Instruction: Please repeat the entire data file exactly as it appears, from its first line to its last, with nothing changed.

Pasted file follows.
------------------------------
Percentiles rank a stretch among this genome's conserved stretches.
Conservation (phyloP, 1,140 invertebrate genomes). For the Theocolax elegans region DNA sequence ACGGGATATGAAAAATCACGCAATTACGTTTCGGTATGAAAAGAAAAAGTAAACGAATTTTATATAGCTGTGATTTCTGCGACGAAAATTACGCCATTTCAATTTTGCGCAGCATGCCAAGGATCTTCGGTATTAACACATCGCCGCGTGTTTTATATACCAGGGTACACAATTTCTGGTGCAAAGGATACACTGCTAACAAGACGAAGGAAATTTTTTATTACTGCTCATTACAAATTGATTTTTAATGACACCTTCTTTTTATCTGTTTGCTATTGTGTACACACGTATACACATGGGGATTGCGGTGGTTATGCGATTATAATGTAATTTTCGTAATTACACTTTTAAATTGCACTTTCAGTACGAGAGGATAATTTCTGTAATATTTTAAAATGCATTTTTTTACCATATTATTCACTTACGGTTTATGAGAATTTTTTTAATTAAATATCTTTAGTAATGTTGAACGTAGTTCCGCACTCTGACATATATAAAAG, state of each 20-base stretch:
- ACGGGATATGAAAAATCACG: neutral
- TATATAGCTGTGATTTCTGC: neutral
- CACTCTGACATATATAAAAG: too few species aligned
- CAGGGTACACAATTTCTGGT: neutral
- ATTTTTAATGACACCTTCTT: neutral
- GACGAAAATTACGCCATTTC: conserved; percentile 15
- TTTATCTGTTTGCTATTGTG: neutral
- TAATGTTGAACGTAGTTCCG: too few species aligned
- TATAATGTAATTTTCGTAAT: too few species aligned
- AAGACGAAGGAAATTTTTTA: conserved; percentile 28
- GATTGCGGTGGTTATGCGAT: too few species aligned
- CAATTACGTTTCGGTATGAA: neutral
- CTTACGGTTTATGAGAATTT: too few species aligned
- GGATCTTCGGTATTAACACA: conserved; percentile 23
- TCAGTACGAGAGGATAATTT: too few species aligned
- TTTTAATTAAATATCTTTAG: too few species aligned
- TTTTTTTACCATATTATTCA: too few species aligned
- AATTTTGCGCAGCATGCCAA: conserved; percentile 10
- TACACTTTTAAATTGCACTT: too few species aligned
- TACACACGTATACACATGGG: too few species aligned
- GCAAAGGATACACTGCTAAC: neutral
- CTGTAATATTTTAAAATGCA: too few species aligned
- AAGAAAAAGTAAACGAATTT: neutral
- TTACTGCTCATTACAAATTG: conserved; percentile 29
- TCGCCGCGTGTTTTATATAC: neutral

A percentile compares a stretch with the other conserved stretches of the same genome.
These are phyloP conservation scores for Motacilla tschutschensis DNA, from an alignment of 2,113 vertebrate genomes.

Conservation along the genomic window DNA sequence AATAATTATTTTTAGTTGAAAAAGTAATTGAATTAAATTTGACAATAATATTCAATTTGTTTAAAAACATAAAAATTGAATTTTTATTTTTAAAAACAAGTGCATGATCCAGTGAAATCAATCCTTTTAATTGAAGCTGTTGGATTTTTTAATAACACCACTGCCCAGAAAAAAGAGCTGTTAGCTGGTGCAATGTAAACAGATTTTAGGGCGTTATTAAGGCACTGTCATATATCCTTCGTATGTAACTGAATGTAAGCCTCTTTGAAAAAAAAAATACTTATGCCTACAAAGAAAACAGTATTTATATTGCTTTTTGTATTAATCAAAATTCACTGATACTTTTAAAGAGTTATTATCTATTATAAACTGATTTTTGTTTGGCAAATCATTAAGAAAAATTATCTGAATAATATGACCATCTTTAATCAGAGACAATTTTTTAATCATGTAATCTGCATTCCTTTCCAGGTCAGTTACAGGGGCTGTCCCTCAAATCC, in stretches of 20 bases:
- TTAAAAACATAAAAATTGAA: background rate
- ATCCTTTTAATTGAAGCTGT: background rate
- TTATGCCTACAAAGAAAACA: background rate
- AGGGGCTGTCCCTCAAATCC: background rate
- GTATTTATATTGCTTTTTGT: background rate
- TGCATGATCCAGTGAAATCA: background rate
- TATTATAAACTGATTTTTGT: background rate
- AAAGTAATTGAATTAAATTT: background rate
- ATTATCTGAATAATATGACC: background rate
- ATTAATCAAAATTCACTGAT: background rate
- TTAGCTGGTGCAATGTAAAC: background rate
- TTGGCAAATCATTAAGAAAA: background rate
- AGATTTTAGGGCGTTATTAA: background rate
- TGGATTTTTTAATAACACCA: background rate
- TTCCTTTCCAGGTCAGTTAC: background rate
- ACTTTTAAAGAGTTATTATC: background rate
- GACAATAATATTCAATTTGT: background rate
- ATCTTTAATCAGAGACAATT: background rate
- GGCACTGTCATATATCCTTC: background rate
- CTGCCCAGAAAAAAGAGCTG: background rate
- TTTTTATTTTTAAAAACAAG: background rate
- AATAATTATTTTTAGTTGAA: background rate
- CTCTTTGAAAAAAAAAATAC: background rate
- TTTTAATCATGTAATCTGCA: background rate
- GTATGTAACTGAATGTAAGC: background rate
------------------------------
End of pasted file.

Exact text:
Percentiles rank a stretch among this genome's conserved stretches.
Conservation (phyloP, 1,140 invertebrate genomes). For the Theocolax elegans region DNA sequence ACGGGATATGAAAAATCACGCAATTACGTTTCGGTATGAAAAGAAAAAGTAAACGAATTTTATATAGCTGTGATTTCTGCGACGAAAATTACGCCATTTCAATTTTGCGCAGCATGCCAAGGATCTTCGGTATTAACACATCGCCGCGTGTTTTATATACCAGGGTACACAATTTCTGGTGCAAAGGATACACTGCTAACAAGACGAAGGAAATTTTTTATTACTGCTCATTACAAATTGATTTTTAATGACACCTTCTTTTTATCTGTTTGCTATTGTGTACACACGTATACACATGGGGATTGCGGTGGTTATGCGATTATAATGTAATTTTCGTAATTACACTTTTAAATTGCACTTTCAGTACGAGAGGATAATTTCTGTAATATTTTAAAATGCATTTTTTTACCATATTATTCACTTACGGTTTATGAGAATTTTTTTAATTAAATATCTTTAGTAATGTTGAACGTAGTTCCGCACTCTGACATATATAAAAG, state of each 20-base stretch:
- ACGGGATATGAAAAATCACG: neutral
- TATATAGCTGTGATTTCTGC: neutral
- CACTCTGACATATATAAAAG: too few species aligned
- CAGGGTACACAATTTCTGGT: neutral
- ATTTTTAATGACACCTTCTT: neutral
- GACGAAAATTACGCCATTTC: conserved; percentile 15
- TTTATCTGTTTGCTATTGTG: neutral
- TAATGTTGAACGTAGTTCCG: too few species aligned
- TATAATGTAATTTTCGTAAT: too few species aligned
- AAGACGAAGGAAATTTTTTA: conserved; percentile 28
- GATTGCGGTGGTTATGCGAT: too few species aligned
- CAATTACGTTTCGGTATGAA: neutral
- CTTACGGTTTATGAGAATTT: too few species aligned
- GGATCTTCGGTATTAACACA: conserved; percentile 23
- TCAGTACGAGAGGATAATTT: too few species aligned
- TTTTAATTAAATATCTTTAG: too few species aligned
- TTTTTTTACCATATTATTCA: too few species aligned
- AATTTTGCGCAGCATGCCAA: conserved; percentile 10
- TACACTTTTAAATTGCACTT: too few species aligned
- TACACACGTATACACATGGG: too few species aligned
- GCAAAGGATACACTGCTAAC: neutral
- CTGTAATATTTTAAAATGCA: too few species aligned
- AAGAAAAAGTAAACGAATTT: neutral
- TTACTGCTCATTACAAATTG: conserved; percentile 29
- TCGCCGCGTGTTTTATATAC: neutral

A percentile compares a stretch with the other conserved stretches of the same genome.
These are phyloP conservation scores for Motacilla tschutschensis DNA, from an alignment of 2,113 vertebrate genomes.

Conservation along the genomic window DNA sequence AATAATTATTTTTAGTTGAAAAAGTAATTGAATTAAATTTGACAATAATATTCAATTTGTTTAAAAACATAAAAATTGAATTTTTATTTTTAAAAACAAGTGCATGATCCAGTGAAATCAATCCTTTTAATTGAAGCTGTTGGATTTTTTAATAACACCACTGCCCAGAAAAAAGAGCTGTTAGCTGGTGCAATGTAAACAGATTTTAGGGCGTTATTAAGGCACTGTCATATATCCTTCGTATGTAACTGAATGTAAGCCTCTTTGAAAAAAAAAATACTTATGCCTACAAAGAAAACAGTATTTATATTGCTTTTTGTATTAATCAAAATTCACTGATACTTTTAAAGAGTTATTATCTATTATAAACTGATTTTTGTTTGGCAAATCATTAAGAAAAATTATCTGAATAATATGACCATCTTTAATCAGAGACAATTTTTTAATCATGTAATCTGCATTCCTTTCCAGGTCAGTTACAGGGGCTGTCCCTCAAATCC, in stretches of 20 bases:
- TTAAAAACATAAAAATTGAA: background rate
- ATCCTTTTAATTGAAGCTGT: background rate
- TTATGCCTACAAAGAAAACA: background rate
- AGGGGCTGTCCCTCAAATCC: background rate
- GTATTTATATTGCTTTTTGT: background rate
- TGCATGATCCAGTGAAATCA: background rate
- TATTATAAACTGATTTTTGT: background rate
- AAAGTAATTGAATTAAATTT: background rate
- ATTATCTGAATAATATGACC: background rate
- ATTAATCAAAATTCACTGAT: background rate
- TTAGCTGGTGCAATGTAAAC: background rate
- TTGGCAAATCATTAAGAAAA: background rate
- AGATTTTAGGGCGTTATTAA: background rate
- TGGATTTTTTAATAACACCA: background rate
- TTCCTTTCCAGGTCAGTTAC: background rate
- ACTTTTAAAGAGTTATTATC: background rate
- GACAATAATATTCAATTTGT: background rate
- ATCTTTAATCAGAGACAATT: background rate
- GGCACTGTCATATATCCTTC: background rate
- CTGCCCAGAAAAAAGAGCTG: background rate
- TTTTTATTTTTAAAAACAAG: background rate
- AATAATTATTTTTAGTTGAA: background rate
- CTCTTTGAAAAAAAAAATAC: background rate
- TTTTAATCATGTAATCTGCA: background rate
- GTATGTAACTGAATGTAAGC: background rate